Alternatively, MT services could be used as a gist reading tool to enable a broad set of users to collaboratively recommend articles for human translation based on the rough semantic outline provided by MT.
This sounds plausible enough, but Jiamin Zhao of Yeeyan.com suggests this approach is not as compelling to users as a recommendations system because readers are not willing to wade through MT.
Meedan's approach is to enable translators, content producers, and users to recommend and share links around key news topics - which we call 'events'.
The motivation for Meedan's approach was that users from different language communities - who otherwise have little opportunity to interact - may share significant experiences through world news events.
So when Barack Obama gave one of the most challenging speeches ever given by a US President at Cairo University, we knew that American English speakers would have a reason to hear from Middle Eastern Arabic speakers and vice-versa.
The result was a new narrative of cross-language cross-cultural engagement, where users from across the two language groups shared responses and articles in translation.
This is one of the central observations of Meedan - that communities of interest and communities of language coalesce around time relevant events.
Common events present us with opportunities for engagement. Despite Iran's insistence that the post election protests were purely an internal matter, the unprecedented explosion of citizen reporting on Twitter suggested this was not so.
The State Department's intervention to delay Twitter's downtime and Google's sudden move to release its Persian MT service well ahead of schedule only go to reinforce that this was a citizen-driven media event in which more than ever before web users were encountering - and even seeking out - content in other languages.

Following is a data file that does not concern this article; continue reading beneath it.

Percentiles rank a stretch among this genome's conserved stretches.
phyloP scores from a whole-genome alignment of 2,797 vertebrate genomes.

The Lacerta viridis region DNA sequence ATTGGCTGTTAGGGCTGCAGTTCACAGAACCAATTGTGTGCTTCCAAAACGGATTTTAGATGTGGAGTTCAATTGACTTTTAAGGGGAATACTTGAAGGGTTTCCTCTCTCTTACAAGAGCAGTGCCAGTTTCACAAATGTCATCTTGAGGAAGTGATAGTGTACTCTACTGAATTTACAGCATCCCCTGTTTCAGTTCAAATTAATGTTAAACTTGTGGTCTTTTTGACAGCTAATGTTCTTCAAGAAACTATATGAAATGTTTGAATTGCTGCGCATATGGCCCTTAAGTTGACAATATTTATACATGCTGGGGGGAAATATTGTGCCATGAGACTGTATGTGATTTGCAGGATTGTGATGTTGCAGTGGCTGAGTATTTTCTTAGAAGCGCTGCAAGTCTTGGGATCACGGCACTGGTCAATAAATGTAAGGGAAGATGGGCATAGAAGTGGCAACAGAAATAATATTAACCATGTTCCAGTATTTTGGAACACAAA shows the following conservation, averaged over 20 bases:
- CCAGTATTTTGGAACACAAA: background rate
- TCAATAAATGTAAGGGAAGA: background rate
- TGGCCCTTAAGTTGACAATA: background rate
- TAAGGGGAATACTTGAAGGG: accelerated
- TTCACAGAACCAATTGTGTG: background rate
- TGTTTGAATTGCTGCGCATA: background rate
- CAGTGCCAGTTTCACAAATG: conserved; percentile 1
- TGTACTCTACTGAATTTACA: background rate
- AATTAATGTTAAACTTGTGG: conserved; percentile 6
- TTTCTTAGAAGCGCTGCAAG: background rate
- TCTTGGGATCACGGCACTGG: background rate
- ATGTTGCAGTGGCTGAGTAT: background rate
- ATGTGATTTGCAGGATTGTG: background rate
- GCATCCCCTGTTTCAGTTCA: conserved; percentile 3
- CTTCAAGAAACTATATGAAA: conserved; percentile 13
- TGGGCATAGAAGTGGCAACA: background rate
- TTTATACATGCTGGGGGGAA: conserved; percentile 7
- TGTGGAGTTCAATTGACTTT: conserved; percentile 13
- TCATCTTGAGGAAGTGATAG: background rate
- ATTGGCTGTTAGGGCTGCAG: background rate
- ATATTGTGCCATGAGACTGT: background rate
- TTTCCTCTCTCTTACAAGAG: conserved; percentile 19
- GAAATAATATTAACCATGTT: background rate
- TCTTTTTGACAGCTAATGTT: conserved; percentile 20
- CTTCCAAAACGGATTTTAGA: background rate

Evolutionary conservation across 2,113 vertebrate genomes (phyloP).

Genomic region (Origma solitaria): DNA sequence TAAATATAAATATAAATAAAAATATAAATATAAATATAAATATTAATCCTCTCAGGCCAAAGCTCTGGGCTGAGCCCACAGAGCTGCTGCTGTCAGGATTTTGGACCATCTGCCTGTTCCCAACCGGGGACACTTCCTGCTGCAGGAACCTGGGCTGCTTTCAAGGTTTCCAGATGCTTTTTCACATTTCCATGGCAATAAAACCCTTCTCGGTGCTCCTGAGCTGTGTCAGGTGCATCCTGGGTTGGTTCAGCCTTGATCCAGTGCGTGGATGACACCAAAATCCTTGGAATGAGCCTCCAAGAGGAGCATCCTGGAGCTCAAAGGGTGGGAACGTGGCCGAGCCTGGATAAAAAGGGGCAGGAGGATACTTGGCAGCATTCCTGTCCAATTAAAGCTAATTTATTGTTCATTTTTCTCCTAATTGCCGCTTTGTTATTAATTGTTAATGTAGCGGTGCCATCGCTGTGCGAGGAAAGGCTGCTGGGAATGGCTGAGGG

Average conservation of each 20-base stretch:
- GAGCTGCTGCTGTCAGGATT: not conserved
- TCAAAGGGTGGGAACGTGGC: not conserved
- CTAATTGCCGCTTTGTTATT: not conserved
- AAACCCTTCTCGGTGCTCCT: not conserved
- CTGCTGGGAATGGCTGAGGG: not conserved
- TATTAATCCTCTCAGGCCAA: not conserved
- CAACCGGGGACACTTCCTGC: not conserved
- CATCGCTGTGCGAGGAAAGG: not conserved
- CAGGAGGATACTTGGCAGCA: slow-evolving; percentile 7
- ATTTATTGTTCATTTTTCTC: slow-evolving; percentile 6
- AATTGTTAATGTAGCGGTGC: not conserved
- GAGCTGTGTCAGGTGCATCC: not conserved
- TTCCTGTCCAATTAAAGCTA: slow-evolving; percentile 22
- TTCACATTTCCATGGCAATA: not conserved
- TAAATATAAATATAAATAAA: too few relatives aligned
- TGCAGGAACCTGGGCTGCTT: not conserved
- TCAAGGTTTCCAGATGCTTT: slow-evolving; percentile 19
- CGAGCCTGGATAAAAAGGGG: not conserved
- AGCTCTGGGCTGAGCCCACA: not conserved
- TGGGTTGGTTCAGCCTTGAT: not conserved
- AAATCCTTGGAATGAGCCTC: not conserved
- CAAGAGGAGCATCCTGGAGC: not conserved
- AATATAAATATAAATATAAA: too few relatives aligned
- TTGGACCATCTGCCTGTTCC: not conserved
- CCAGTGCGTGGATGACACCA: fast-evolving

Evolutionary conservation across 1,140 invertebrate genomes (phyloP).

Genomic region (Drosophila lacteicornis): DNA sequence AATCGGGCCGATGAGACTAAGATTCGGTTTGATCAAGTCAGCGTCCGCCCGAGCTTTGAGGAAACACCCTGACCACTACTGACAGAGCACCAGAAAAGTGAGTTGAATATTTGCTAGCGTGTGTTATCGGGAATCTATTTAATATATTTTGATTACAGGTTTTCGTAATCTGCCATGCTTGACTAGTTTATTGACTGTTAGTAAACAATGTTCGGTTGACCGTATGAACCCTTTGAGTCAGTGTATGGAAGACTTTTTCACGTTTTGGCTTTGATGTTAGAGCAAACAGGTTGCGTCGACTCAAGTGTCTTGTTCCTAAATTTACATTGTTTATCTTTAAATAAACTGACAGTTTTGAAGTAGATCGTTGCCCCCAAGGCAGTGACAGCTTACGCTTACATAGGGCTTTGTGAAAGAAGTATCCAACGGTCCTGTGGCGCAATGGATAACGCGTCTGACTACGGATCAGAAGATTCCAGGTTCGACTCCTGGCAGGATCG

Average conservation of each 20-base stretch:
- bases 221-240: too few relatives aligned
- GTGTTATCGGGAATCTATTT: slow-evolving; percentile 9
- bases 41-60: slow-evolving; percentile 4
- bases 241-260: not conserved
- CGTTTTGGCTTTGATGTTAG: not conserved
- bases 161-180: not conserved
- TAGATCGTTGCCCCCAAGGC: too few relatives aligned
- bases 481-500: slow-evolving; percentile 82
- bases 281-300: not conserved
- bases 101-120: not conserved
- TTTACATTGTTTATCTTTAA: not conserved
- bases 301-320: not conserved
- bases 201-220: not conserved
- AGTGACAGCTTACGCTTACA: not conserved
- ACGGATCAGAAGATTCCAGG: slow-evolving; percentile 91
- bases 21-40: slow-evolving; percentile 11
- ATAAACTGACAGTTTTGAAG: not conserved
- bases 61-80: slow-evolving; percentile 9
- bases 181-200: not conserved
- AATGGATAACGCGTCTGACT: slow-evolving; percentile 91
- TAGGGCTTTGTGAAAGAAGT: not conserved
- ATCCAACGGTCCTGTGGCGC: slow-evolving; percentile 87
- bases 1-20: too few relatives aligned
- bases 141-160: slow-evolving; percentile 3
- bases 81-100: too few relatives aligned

But these outfits lack community translation components that allow for a view of collective interest in content for translation, and social translation tools for volunteers to help out with the actual translation work.
At Open Translation Tools, we discussed the idea of a Firefox plugin that could allow you to browse the web in translation and request human edits of specific articles.
In the absence of this tool right now, maybe one way to start the ball rolling would be to use existing tools for sharing interest.
This is after all one of the driving forces behind the social web: here's a link that I'm interested in, and you should read it too.
Twitter, Delicious, Digg, Diigo, Facebook et al are all about this.
So maybe we could generalize tags across these platforms that allow users to say, here's a link that I'm interested in, and I'd love someone to translate it.
So, en2ar? means I'm requesting a translation of this link from English to Arabic.
And, #en2ar means I've translated this link from English to Arabic, check it out.
It would be fantastic if we could generalize these tags across the user community, call on the platforms themselves to standardize them in their FAQs, and get people using them.
You could even imagine a platform for sharing the resulting feeds, with the potential to cluster common links, offer bounties, enable micropayments to translators and connect translators and publishers.
All these ideas may live in the future - but the folks at Open Translation Tools 2009 were among those leading the way there. Great projects like DotSub, Worldwide Lexicon, Global Voices and Traduxio show that for sure.
Still, if you want to come and help share and translate links about the Middle East, you're welcome at Meedan any time.